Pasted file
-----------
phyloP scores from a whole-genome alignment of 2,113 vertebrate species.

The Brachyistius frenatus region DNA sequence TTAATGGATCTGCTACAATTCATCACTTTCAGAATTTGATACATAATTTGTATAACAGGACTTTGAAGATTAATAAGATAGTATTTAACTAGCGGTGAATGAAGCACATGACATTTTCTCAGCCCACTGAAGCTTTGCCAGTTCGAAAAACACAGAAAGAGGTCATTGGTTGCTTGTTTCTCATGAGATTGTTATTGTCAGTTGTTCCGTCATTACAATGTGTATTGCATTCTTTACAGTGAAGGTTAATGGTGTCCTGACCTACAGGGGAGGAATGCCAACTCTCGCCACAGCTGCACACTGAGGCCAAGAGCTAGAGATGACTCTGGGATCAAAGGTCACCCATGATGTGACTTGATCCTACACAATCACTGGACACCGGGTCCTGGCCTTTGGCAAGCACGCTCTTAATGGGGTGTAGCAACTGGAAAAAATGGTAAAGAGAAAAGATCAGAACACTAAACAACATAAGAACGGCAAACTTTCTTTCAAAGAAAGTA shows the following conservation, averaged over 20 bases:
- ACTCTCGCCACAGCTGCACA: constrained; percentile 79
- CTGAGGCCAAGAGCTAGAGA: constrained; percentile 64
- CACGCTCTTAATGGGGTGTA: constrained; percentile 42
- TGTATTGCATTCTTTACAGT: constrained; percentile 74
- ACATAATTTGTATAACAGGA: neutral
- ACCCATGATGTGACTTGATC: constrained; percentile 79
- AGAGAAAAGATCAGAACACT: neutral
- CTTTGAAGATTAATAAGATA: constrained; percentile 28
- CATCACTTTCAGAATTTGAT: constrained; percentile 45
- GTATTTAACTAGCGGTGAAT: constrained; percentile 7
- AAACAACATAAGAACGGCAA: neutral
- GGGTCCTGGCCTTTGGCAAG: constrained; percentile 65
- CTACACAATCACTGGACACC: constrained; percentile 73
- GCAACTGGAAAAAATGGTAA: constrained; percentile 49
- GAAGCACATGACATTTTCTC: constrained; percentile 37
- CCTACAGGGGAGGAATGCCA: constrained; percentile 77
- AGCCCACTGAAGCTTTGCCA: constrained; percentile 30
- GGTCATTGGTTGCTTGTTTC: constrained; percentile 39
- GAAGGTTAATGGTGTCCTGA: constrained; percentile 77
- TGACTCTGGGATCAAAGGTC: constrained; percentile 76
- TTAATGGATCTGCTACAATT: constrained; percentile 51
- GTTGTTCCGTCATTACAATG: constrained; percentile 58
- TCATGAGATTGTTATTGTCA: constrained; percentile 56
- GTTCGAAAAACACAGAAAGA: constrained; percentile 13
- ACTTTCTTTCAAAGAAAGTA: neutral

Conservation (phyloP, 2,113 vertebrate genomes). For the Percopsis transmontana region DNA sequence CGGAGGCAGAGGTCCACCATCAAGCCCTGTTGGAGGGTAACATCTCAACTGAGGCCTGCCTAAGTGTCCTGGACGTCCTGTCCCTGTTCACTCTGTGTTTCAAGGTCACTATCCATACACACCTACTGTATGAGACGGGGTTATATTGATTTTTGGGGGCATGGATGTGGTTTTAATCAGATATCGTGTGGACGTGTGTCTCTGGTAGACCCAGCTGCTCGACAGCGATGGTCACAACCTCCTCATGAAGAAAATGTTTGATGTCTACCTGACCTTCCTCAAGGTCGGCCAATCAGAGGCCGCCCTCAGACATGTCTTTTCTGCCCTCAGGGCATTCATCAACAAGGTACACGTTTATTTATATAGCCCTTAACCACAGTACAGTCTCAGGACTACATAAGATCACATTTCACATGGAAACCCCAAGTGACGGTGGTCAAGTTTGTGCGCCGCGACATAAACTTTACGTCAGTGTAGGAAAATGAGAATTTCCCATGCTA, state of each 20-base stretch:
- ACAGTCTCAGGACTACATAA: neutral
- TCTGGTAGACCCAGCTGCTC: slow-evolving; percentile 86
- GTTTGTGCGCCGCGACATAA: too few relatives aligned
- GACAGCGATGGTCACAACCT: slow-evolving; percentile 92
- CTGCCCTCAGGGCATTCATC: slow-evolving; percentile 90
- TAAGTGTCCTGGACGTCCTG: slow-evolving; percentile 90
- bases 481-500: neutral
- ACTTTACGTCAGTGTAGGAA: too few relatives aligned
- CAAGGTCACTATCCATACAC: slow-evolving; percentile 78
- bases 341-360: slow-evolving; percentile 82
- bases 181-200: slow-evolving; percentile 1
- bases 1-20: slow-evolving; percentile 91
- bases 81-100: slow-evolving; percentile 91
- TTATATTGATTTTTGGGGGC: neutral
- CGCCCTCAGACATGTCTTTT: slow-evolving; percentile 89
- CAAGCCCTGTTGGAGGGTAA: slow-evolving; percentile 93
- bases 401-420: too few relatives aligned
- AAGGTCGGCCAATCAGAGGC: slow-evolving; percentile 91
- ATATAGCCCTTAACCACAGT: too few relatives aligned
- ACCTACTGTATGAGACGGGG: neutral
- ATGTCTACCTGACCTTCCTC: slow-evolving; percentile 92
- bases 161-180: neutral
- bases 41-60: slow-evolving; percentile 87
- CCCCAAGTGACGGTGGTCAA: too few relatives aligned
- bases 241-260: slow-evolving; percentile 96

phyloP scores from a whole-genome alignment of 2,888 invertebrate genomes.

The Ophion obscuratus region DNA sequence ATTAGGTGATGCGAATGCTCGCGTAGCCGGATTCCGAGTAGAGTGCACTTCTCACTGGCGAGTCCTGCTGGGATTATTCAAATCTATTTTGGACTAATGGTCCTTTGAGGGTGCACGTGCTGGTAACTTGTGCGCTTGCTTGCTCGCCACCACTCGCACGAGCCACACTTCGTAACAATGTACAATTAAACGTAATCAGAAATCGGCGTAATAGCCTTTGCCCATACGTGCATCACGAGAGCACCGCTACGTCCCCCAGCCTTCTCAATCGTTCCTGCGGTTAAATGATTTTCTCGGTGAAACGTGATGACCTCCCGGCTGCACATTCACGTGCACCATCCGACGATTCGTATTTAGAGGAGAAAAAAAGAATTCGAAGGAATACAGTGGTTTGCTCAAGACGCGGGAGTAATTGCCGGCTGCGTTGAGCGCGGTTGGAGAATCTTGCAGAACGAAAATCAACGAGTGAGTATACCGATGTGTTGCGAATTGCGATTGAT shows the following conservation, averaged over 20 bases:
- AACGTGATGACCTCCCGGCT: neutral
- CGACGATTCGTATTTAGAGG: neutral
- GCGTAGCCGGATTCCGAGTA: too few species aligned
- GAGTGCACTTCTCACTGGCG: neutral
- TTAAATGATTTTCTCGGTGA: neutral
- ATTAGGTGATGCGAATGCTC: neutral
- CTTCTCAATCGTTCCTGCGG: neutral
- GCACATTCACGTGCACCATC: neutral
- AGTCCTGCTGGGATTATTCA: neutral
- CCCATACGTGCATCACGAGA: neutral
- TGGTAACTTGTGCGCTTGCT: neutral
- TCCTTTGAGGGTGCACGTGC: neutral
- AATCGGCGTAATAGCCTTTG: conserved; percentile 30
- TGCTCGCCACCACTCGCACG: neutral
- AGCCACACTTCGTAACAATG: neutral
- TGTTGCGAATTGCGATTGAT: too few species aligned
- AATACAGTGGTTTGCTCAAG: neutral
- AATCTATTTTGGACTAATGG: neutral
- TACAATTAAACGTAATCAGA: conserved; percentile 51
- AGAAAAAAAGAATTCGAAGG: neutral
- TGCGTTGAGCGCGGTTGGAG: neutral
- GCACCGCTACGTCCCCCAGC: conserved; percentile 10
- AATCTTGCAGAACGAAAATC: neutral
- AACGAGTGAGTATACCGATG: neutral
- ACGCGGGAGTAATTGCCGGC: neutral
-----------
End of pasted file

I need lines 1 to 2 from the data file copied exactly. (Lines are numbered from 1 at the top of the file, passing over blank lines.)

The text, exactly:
phyloP scores from a whole-genome alignment of 2,113 vertebrate species.

The Brachyistius frenatus region DNA sequence TTAATGGATCTGCTACAATTCATCACTTTCAGAATTTGATACATAATTTGTATAACAGGACTTTGAAGATTAATAAGATAGTATTTAACTAGCGGTGAATGAAGCACATGACATTTTCTCAGCCCACTGAAGCTTTGCCAGTTCGAAAAACACAGAAAGAGGTCATTGGTTGCTTGTTTCTCATGAGATTGTTATTGTCAGTTGTTCCGTCATTACAATGTGTATTGCATTCTTTACAGTGAAGGTTAATGGTGTCCTGACCTACAGGGGAGGAATGCCAACTCTCGCCACAGCTGCACACTGAGGCCAAGAGCTAGAGATGACTCTGGGATCAAAGGTCACCCATGATGTGACTTGATCCTACACAATCACTGGACACCGGGTCCTGGCCTTTGGCAAGCACGCTCTTAATGGGGTGTAGCAACTGGAAAAAATGGTAAAGAGAAAAGATCAGAACACTAAACAACATAAGAACGGCAAACTTTCTTTCAAAGAAAGTA shows the following conservation, averaged over 20 bases: